29


In 2015 Forest Management Branch completed a spatial analysis of large aspen tortrix defoliation was completed. This year the analysis was expanded to include the 2015 bruce spanworm (Operophtera bruceata) and serpentine leafminer data. The objective was to determine if defoliation is contributing to aspen decline, as recorded in 2016. Spatial data for forest pest disturbances is available from 1994 onwards, however given the size of Yukon annual survey coverage can vary from year to year. From 2009 onwards FMB commenced rotational monitoring of forest health zones, such that each zone was surveyed every five years. The analysis, referred to as an overlay, combines multiple years of survey data to identify areas which have incurred defoliation, both in terms of where on the landscape and how frequently such as total years (Table 3). In areas which have been monitored annually, such as that for large aspen tortrix through the MendenhallDezadeash corridor, the number of maximum years defoliated can also be determined (See 2015 FMB Forest Health Report). The result of the analysis can then be compared to areas where decline has been recorded and infer potential relationships where they overlap.

YUKON FOREST HEALTH REPORT 2016

SPATIAL ANALYSIS

The limitation of this analysis is the lack of survey data over the same geographic area from year to year (Table 3), with the exception of the large aspen tortrix aspen outbreak mentioned above.

Table 3 Years each forest health zone was surveyed and pests mapped e.g. active defoliators.

ACTIVE DEFOLIATORS

1

Forest Health Zone

Years Flown since 2009

Bruce Spanworm

Large Aspen Tortrix Serpentine Leafminer

FHZ 1

2009, 20121, 2014, 20151

2002, 2003, 2014

2000, 2012, 2013, 2014, 2015

2009, 20111, 2014

FHZ 2

20091, 2011 (south), 2012 (north)

2004, 2012, 2013, 20151

20091, 2011, 2012, 20151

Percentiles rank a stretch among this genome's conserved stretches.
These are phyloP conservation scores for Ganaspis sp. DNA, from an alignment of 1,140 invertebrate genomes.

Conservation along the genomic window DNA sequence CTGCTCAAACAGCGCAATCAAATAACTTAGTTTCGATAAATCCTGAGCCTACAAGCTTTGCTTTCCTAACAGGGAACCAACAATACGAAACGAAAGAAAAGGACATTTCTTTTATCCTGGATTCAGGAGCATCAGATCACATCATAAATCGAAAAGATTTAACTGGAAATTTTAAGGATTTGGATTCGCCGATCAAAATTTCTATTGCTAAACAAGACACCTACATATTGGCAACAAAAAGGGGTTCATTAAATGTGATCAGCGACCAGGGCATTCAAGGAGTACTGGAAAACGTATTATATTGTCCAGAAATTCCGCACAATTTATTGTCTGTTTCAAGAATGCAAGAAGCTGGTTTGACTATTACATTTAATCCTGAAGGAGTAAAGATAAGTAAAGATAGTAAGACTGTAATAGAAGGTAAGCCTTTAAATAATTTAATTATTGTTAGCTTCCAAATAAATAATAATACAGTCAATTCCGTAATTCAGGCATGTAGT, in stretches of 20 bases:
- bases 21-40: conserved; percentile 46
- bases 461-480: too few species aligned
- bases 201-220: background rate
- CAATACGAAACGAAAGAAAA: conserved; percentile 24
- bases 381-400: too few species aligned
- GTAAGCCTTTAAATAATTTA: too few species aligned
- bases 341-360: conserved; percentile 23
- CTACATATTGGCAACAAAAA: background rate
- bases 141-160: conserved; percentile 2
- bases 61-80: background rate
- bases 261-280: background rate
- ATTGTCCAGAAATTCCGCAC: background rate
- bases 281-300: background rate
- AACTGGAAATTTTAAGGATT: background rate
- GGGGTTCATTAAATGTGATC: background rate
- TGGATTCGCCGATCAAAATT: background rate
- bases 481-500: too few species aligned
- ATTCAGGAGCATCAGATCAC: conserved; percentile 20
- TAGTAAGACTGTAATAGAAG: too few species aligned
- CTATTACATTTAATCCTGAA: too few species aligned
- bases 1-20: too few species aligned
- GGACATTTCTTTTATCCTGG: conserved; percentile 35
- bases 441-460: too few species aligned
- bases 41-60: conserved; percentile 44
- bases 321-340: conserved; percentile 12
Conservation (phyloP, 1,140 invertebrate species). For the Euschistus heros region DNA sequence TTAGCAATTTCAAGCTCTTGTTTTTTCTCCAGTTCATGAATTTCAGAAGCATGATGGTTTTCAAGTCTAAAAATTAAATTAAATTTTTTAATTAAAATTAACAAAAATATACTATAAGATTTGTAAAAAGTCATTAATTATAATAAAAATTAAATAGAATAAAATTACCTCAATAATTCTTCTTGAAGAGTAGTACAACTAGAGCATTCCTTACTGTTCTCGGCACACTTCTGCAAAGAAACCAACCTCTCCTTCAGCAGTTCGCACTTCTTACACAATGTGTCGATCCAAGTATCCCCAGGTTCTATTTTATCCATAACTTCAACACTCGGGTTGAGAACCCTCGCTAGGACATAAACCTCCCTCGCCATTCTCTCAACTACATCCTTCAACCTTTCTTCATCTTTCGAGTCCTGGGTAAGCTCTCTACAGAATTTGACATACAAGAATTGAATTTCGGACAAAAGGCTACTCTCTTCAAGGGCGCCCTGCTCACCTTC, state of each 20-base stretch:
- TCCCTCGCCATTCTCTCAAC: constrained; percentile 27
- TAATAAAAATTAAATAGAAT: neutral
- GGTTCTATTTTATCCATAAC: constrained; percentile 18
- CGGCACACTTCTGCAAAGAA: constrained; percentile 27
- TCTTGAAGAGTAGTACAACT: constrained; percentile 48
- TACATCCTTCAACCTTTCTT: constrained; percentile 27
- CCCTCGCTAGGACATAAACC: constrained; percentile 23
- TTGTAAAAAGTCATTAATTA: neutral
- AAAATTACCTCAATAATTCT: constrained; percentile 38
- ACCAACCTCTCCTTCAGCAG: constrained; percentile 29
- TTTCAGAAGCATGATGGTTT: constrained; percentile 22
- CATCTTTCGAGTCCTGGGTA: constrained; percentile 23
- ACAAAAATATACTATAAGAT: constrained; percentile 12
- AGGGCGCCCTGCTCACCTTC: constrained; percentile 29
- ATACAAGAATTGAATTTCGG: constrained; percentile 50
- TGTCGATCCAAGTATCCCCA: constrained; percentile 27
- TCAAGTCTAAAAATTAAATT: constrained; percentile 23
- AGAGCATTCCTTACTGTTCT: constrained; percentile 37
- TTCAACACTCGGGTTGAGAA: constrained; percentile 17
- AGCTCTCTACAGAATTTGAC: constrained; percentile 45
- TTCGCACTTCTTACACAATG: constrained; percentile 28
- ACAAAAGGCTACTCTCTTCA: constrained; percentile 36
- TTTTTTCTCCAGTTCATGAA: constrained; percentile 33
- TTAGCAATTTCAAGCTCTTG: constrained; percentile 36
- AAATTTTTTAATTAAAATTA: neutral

FHZ 3

2009, 2015

2004, 2015

2009, 2015

FHZ 4

20091, 2010

FHZ 5

2013

20091, 2010

Highway corridor for large apsen tortrix with exception of 2009 when all highway corridors were flown in all zones except FHZ 5.

30


The majority of areas within each FHZ have been defoliated for only one year. FHZ 3 has the highest area of stands where defoliation has occurred for two years (Table 4).

FOREST HEALTH ZONE

TOTAL YEARS DEFOLIATED

AREA (HA)

PERCENT OF AREA INFESTED/FHZ

FHZ 1

1

121,042

88.9

2

10,913

8.0

3

3,028

2.2

4

1,007

0.7

5

180

0.1

1

354,407

89.7

2

36,190

9.2

3

3,073

0.8

4

1,290

0.3

5

106

0.0

1

143,366

76.7

2

41,941

22.4

3

1,604

1.3

1

111,674

93.5

2

7,758

6.5

FHZ 2

FHZ 3

FHZ 4

Table 4 Summary of total number of years of defoliation in a given stand collectively caused by bruce spanworm, large aspen tortrix or aspen serpentine leafminer, and percent infested within each FHZ for the time period 2000-2015.

In order to determine the potential impacts the cumulative severity of defoliation was determined. This was accomplished by assigning a value to each defoliation category light (1), moderate (2) and severe (3) respectively. These were summed for all defoliators for all years and assigned a severity value of low (1-3), moderate (4-9) or high (9-12) severity. The majority fell into the low impact category, with FHZ 3 having the highest level of moderate impacts (Table 5).

FOREST HEALTH ZONE

LOW (1-3)

MODERATE HIGH (10-12) (4-9)

1

90

9

1

2

91

9

0

3

77

23

0

4

93

7

0

Table 5 Cumulative severity of defoliation since 2000 by FHZ, expressed as a percentage of affected area.